sleeping wrong lebowski
Not every sleeping position was created equal

Turns out getting enough sleep isn’t enough.

If you’re like us, you may be waking up in pain — which hurts your day and also hurts how you sleep. It’s a vicious cycle. 

To understand the best and worst sleep positions for your joints, we spoke with Dr. Steven Struhl, a Board-Certified Orthopedic Surgeon and shoulder/knee specialist. Dr. Struhl was formerly a medical consultant to the U.S. Open tennis tournament and is currently both a faculty member at NYU Medical School and the Medical Director for Sportscare Physical Therapy, the official physical therapists for the Brooklyn Nets. (So maybe you’re getting the same advice that KD will be getting!)

“Changes in sleep patterns are common as you age,” says Dr. Struhl. “And weaker muscles and stiff tendons can also tighten during sleep, resulting in morning stiffness.”

Turns out a few small changes — and change of pillow positions — may help you start your day in a better place. 

Your ideal sleeping position is … 
“Everyone is different, so there is essentially no ideal position,” says Dr. Struhl, who then goes on to say that the healthiest option is to sleep on your back. “That allows your head, neck and spine to rest in a neutral position, relieving extra pressure on those areas.” As well, place a pillow under your knees to provide additional support while helping to maintain the natural curve of the spine. (And yes, keep using a pillow to support your head and neck. “That is crucial,” says Dr. Struhl.) 

If your shoulder hurts when you wake up …
Try sleeping on the unaffected side while hugging a pillow, or sleeping on your back with a pillow underneath the painful shoulder.

If your knee hurts … 
Sleep on your side with a pillow in between your legs to cushion your knees so they don’t rub together. “This will also reduce pressure on the knee,” says Dr. Struhl.

If your lower back hurts…
Turns out low back pain is one of the leading causes of pain among Americans. “Sleeping on a firmer mattress may help fight back pain. “Similarly, if you switch your position to sleeping on your side with your knees drawn in, this may reduce pressure placed on the spine,” says Dr. Struhl. Place a firm pillow between the knees, which will restore the natural alignment of the hips, pelvis and spine. If you prefer sleeping on your back, place a pillow underneath your knees and lower back.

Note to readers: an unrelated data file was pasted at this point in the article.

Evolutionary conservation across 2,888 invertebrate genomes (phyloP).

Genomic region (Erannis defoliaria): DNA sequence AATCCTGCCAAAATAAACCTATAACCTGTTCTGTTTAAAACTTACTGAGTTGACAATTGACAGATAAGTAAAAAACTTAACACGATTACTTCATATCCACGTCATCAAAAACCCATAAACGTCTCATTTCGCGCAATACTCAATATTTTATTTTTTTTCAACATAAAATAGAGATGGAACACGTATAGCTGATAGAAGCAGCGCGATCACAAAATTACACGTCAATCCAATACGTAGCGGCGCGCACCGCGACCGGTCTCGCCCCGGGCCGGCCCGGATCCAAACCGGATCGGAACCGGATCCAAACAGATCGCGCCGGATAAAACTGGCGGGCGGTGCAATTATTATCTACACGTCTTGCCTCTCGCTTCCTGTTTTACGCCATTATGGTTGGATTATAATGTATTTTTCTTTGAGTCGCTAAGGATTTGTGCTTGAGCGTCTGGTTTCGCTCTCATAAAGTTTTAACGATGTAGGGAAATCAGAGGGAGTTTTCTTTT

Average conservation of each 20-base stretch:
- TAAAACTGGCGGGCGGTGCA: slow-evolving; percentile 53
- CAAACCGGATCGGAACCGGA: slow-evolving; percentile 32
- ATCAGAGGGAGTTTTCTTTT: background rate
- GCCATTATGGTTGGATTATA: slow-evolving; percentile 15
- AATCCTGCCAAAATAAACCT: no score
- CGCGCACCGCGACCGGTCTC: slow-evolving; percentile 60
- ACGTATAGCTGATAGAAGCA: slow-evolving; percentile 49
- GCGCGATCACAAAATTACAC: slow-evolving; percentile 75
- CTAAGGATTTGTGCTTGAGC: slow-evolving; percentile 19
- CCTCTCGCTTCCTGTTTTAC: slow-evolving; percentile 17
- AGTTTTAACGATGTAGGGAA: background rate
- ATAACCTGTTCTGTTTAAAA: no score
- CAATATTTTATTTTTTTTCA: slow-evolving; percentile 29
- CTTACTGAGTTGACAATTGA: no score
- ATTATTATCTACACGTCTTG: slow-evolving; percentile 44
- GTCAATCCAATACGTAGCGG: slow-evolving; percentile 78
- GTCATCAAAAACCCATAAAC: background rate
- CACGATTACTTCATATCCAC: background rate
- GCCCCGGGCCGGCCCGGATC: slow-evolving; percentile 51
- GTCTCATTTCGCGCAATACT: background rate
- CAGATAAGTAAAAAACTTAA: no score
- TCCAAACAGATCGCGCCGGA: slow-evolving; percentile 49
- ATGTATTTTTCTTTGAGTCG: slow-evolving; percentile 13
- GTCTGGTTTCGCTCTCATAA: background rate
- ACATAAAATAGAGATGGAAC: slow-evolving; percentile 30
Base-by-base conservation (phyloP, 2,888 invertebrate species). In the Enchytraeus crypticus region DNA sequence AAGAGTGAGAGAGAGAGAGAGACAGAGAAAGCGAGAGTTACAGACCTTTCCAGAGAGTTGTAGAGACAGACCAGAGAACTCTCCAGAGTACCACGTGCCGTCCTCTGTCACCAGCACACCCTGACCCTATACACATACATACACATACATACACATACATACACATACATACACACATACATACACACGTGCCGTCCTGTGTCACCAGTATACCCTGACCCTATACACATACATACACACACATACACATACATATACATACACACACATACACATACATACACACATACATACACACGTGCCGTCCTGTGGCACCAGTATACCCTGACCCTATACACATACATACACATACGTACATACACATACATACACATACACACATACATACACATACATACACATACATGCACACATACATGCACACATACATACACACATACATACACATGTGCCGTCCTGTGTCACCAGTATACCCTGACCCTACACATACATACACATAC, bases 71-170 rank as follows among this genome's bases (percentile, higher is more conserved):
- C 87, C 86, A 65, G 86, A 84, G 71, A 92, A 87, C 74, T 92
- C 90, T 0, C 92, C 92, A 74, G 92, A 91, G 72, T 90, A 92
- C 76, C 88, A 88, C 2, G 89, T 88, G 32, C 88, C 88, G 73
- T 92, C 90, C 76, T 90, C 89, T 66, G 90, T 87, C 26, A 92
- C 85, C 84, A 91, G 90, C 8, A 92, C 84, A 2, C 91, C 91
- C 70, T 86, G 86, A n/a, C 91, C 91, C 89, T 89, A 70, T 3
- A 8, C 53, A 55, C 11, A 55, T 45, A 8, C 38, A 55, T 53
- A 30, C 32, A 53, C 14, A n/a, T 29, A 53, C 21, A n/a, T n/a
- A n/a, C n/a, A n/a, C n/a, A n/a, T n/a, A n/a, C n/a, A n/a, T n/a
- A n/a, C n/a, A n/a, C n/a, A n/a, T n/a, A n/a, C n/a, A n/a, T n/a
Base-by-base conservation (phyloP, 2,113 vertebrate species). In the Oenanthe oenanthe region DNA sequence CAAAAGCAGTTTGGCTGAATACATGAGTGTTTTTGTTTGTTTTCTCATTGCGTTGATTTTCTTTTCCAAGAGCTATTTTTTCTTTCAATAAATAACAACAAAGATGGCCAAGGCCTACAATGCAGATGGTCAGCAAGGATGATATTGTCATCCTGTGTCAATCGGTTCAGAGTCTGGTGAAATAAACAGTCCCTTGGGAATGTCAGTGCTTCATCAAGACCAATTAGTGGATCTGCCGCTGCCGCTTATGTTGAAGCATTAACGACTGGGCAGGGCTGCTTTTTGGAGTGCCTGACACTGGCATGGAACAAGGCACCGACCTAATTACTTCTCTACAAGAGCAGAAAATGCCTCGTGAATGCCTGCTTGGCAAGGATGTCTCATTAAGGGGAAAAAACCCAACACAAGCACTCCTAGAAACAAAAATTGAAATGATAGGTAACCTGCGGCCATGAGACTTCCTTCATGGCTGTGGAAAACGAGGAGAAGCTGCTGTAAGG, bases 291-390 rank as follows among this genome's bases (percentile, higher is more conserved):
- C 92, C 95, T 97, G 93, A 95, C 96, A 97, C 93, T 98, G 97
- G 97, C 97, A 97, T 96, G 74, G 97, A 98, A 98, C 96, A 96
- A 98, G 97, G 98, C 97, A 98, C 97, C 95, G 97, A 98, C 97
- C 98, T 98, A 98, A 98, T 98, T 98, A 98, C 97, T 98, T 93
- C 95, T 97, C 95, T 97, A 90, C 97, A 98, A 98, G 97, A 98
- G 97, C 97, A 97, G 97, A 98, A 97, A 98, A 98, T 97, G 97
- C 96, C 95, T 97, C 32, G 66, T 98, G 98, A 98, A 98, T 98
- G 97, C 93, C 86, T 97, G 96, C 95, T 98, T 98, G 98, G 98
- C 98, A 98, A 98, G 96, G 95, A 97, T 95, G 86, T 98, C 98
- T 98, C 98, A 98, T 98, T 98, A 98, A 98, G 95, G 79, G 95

The worst position to sleep in is … 
Your stomach, especially as it relates to back pain. 

If something else (heat, snoring partner, etc.) is affecting your sleeping position … 
“Use ear plugs, a white noise machine or an eye mask,” suggests Dr. Struhl. “Also, keep your bedroom at a comfortable temperature — most people sleep best between 60 and 70 degrees.” (Note to my perpetually freezing partner: Sorry, doctor’s orders!)

The best mattress to use to help with pain is …
It varies, but “ideally a mattress should reduce the pressure points on your body to give you a better night’s sleep,” says Dr. Struhl. “Try out a number of different mattress and find the one that is most comfortable for you in every position, but especially in the position you most favor sleeping in.” To that end, someone with neck/back pain should try to find a medium-firm mattress. If you need your head raised,  an adjustable bed is a good option. 

The best pillow to use to help with pain is … 
“A more rounded pillow can help support the natural curve of your spine,” says Dr. Struhl. As well, memory foam and feather pillows can provide soft comfort to the head and neck.

Something you can do before you to bed (or after you wake up) would be …
Neck stretches for your head, neck and shoulder pain. Child’s pose is a good resting stretch to relax the body and reduce stress. And then of course, you should always minimize time with electronic devices before you sleep (including television), avoid caffeine and large meals close to bedtime, and “try to engage in relaxing activities 30 minutes before bedtime.” Take that how you want.

And if none of that works …
“Medical options vary from person to person, but if joint pain persists, it’s important to visit your doctor and discuss your causes of pain,” says Dr. Struhl. “Some treatment options include physical therapy, pain medication and sometimes even surgery, depending on the patient and diagnosis.”